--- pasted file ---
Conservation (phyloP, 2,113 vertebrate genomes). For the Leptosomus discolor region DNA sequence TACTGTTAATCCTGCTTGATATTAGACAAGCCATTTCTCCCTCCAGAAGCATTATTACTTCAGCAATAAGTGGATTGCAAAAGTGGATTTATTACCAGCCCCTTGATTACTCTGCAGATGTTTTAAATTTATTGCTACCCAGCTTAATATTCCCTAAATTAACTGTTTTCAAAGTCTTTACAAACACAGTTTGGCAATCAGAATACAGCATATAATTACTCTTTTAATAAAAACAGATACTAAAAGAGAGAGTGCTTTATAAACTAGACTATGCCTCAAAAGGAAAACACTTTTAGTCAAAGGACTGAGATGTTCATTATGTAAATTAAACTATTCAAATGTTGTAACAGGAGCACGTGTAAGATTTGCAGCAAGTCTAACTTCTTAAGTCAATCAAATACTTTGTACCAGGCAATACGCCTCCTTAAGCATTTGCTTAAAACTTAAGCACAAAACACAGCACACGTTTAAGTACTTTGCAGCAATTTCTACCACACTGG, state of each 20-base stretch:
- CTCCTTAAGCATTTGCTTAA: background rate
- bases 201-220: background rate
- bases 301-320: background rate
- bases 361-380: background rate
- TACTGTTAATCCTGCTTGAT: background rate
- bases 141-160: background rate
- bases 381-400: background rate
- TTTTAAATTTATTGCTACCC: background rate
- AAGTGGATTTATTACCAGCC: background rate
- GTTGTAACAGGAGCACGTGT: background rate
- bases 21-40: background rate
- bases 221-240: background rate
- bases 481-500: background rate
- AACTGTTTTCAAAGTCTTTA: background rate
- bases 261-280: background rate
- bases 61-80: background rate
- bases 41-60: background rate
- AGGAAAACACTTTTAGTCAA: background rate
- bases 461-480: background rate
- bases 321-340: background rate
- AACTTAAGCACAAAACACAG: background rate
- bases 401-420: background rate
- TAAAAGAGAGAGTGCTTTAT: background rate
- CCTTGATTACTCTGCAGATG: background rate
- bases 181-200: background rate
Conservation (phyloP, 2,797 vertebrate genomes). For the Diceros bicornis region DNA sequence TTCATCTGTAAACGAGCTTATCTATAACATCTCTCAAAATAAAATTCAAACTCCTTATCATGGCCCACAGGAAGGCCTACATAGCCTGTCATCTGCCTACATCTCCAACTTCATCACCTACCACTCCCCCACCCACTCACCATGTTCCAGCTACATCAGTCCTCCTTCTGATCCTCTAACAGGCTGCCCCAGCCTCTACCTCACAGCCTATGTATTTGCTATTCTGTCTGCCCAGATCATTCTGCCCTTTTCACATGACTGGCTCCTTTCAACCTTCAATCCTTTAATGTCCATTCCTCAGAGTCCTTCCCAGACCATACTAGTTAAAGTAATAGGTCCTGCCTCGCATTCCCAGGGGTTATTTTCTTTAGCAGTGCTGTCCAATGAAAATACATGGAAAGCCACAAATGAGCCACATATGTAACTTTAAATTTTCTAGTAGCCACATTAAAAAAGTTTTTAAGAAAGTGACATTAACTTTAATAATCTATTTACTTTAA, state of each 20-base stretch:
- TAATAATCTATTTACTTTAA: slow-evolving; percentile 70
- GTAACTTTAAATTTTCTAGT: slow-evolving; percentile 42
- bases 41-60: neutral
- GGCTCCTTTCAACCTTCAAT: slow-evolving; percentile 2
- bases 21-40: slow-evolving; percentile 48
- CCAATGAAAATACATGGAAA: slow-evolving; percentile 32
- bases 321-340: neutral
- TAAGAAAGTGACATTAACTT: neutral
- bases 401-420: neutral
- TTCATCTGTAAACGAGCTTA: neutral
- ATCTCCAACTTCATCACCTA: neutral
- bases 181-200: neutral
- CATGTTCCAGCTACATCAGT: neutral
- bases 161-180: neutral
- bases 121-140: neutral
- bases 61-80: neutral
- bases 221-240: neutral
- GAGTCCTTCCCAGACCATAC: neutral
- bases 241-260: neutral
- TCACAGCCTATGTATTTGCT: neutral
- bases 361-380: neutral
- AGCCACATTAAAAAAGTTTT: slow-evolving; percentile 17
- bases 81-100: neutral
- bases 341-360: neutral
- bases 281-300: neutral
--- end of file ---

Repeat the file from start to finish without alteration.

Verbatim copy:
Conservation (phyloP, 2,113 vertebrate genomes). For the Leptosomus discolor region DNA sequence TACTGTTAATCCTGCTTGATATTAGACAAGCCATTTCTCCCTCCAGAAGCATTATTACTTCAGCAATAAGTGGATTGCAAAAGTGGATTTATTACCAGCCCCTTGATTACTCTGCAGATGTTTTAAATTTATTGCTACCCAGCTTAATATTCCCTAAATTAACTGTTTTCAAAGTCTTTACAAACACAGTTTGGCAATCAGAATACAGCATATAATTACTCTTTTAATAAAAACAGATACTAAAAGAGAGAGTGCTTTATAAACTAGACTATGCCTCAAAAGGAAAACACTTTTAGTCAAAGGACTGAGATGTTCATTATGTAAATTAAACTATTCAAATGTTGTAACAGGAGCACGTGTAAGATTTGCAGCAAGTCTAACTTCTTAAGTCAATCAAATACTTTGTACCAGGCAATACGCCTCCTTAAGCATTTGCTTAAAACTTAAGCACAAAACACAGCACACGTTTAAGTACTTTGCAGCAATTTCTACCACACTGG, state of each 20-base stretch:
- CTCCTTAAGCATTTGCTTAA: background rate
- bases 201-220: background rate
- bases 301-320: background rate
- bases 361-380: background rate
- TACTGTTAATCCTGCTTGAT: background rate
- bases 141-160: background rate
- bases 381-400: background rate
- TTTTAAATTTATTGCTACCC: background rate
- AAGTGGATTTATTACCAGCC: background rate
- GTTGTAACAGGAGCACGTGT: background rate
- bases 21-40: background rate
- bases 221-240: background rate
- bases 481-500: background rate
- AACTGTTTTCAAAGTCTTTA: background rate
- bases 261-280: background rate
- bases 61-80: background rate
- bases 41-60: background rate
- AGGAAAACACTTTTAGTCAA: background rate
- bases 461-480: background rate
- bases 321-340: background rate
- AACTTAAGCACAAAACACAG: background rate
- bases 401-420: background rate
- TAAAAGAGAGAGTGCTTTAT: background rate
- CCTTGATTACTCTGCAGATG: background rate
- bases 181-200: background rate
Conservation (phyloP, 2,797 vertebrate genomes). For the Diceros bicornis region DNA sequence TTCATCTGTAAACGAGCTTATCTATAACATCTCTCAAAATAAAATTCAAACTCCTTATCATGGCCCACAGGAAGGCCTACATAGCCTGTCATCTGCCTACATCTCCAACTTCATCACCTACCACTCCCCCACCCACTCACCATGTTCCAGCTACATCAGTCCTCCTTCTGATCCTCTAACAGGCTGCCCCAGCCTCTACCTCACAGCCTATGTATTTGCTATTCTGTCTGCCCAGATCATTCTGCCCTTTTCACATGACTGGCTCCTTTCAACCTTCAATCCTTTAATGTCCATTCCTCAGAGTCCTTCCCAGACCATACTAGTTAAAGTAATAGGTCCTGCCTCGCATTCCCAGGGGTTATTTTCTTTAGCAGTGCTGTCCAATGAAAATACATGGAAAGCCACAAATGAGCCACATATGTAACTTTAAATTTTCTAGTAGCCACATTAAAAAAGTTTTTAAGAAAGTGACATTAACTTTAATAATCTATTTACTTTAA, state of each 20-base stretch:
- TAATAATCTATTTACTTTAA: slow-evolving; percentile 70
- GTAACTTTAAATTTTCTAGT: slow-evolving; percentile 42
- bases 41-60: neutral
- GGCTCCTTTCAACCTTCAAT: slow-evolving; percentile 2
- bases 21-40: slow-evolving; percentile 48
- CCAATGAAAATACATGGAAA: slow-evolving; percentile 32
- bases 321-340: neutral
- TAAGAAAGTGACATTAACTT: neutral
- bases 401-420: neutral
- TTCATCTGTAAACGAGCTTA: neutral
- ATCTCCAACTTCATCACCTA: neutral
- bases 181-200: neutral
- CATGTTCCAGCTACATCAGT: neutral
- bases 161-180: neutral
- bases 121-140: neutral
- bases 61-80: neutral
- bases 221-240: neutral
- GAGTCCTTCCCAGACCATAC: neutral
- bases 241-260: neutral
- TCACAGCCTATGTATTTGCT: neutral
- bases 361-380: neutral
- AGCCACATTAAAAAAGTTTT: slow-evolving; percentile 17
- bases 81-100: neutral
- bases 341-360: neutral
- bases 281-300: neutral